China’s NBA

A friend took me to a CBA game the other night. It was lots of fun and really close, right down to the last few seconds when the ball bounces off the rim and Tianjin loses by two points. He told me before we went that people would be yelling all kinds of dirty language, but I couldn’t understand most of it. Here’s what the guy behind me was yelling that I could understand:

    At the refs and coaches:

  • “You’re dismissed!” / 下课 / xià kè (lit. “leave class,” but in this context more like “You’re fired!”)
  • “Retire!” / 退休 / tuì xiū
  • “Black whistle!” / 黑哨儿 / hēi shàor (most popular thing to yell in our section – it means the refs have been bribed).
  • At the players:

  • “Beautiful!” / 漂亮 / piào liang
  • “Give it to the foreigner!” / 给老外 / gěi lǎo wài
  • “Good foreigner!” / 好老外 / hǎo lǎo wài
  • “Great!” / 好 / hǎo

The lā lā duì (拉拉队; “cheer team”), Róngrong the lion (荣荣 the 狮子), and a lady at the scorekeeper’s table with a really loud microphone would tell us what and when to cheer, though it didn’t include any of the above.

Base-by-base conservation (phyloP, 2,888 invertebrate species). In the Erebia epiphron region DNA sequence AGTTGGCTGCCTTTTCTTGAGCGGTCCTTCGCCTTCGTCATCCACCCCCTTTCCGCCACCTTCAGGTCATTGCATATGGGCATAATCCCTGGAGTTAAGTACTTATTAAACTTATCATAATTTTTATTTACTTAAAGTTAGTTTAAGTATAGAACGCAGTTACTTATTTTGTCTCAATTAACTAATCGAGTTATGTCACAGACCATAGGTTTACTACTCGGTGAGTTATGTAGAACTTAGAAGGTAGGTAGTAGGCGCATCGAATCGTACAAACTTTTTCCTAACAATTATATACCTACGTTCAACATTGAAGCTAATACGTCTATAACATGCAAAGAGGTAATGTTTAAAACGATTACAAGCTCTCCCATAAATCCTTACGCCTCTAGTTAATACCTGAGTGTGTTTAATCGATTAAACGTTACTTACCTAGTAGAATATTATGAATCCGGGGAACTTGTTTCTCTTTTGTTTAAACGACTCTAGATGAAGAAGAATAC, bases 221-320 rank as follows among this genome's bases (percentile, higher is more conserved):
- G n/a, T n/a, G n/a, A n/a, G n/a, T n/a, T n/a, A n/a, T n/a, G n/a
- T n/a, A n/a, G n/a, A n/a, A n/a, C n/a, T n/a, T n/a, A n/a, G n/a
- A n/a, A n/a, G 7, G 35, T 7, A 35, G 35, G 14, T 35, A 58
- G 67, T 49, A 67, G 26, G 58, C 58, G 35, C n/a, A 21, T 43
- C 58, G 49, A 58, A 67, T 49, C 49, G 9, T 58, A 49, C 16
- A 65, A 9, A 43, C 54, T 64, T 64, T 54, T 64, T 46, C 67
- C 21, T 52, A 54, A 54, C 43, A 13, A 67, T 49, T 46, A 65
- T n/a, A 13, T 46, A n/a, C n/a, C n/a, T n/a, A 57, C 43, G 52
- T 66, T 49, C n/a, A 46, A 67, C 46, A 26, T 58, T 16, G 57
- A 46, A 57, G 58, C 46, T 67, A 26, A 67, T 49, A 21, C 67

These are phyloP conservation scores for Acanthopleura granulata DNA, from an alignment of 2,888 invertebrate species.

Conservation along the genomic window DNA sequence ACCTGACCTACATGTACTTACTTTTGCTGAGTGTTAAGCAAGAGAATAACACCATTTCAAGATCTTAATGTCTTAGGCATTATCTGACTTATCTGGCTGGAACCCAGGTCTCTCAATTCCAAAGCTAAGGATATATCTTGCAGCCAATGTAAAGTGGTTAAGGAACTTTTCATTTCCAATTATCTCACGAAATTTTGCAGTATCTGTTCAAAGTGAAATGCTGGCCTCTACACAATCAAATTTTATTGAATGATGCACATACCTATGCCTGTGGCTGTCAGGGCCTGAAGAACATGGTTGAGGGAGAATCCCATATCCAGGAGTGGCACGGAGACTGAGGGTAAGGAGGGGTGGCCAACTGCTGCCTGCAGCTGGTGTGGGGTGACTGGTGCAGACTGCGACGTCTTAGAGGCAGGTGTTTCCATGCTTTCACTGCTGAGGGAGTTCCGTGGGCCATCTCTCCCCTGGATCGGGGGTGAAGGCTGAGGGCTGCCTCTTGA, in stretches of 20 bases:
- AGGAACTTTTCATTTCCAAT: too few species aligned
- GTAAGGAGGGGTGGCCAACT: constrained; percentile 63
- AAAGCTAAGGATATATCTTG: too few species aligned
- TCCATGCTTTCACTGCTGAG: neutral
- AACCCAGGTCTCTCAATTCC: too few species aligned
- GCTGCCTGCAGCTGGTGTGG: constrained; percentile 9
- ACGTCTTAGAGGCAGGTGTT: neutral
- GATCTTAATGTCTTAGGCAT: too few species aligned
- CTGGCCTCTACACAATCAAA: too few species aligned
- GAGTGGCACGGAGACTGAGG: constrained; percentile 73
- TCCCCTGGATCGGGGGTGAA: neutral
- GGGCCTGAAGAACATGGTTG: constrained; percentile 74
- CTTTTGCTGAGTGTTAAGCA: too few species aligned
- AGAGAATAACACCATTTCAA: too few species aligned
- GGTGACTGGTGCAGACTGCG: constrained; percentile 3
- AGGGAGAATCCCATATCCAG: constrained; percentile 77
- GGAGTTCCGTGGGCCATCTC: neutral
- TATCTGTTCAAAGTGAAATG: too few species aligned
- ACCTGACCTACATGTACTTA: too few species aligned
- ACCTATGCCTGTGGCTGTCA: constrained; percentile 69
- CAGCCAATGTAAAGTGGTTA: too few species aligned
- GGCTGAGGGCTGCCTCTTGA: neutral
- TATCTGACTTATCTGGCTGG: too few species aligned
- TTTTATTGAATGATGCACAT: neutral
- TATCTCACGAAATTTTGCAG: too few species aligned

Each team has a couple imported Americans who were definitely among the best players out there. The other team, from Liáoníng (辽宁), had a guy from China’s national team who was also a stand out.

2 thoughts on “China’s NBA”

  1. Wow…looks like you got some good seats! My wife and I recently attended an exhibition game between a CBA team and an IBL team (International Basketball League based in the US). Seats similar to what it looks like you got were pretty darn expensive, so we got stuck in the nosebleed.

    I play basketball a lot around here in Xinjiang and a phrase that I hear more than anything else is:
    好球! which can mean “Nice shot” or “nice play”.

    I haven’t heard a lot of those other phrases, but I’ll try to use them with my basketball guys and see what they say!

  2. i forgot about “好球!” (lit. “good ball”). Yeah, they said that a lot, too.

    these tickets were expensive, but since the stadium was mostly empty, everyone came down and say on the steps or in empty seats. We’ve had to kick people out of our seats more than once at different events (they’ve always moved willingly with no hassle).

Comments are closed.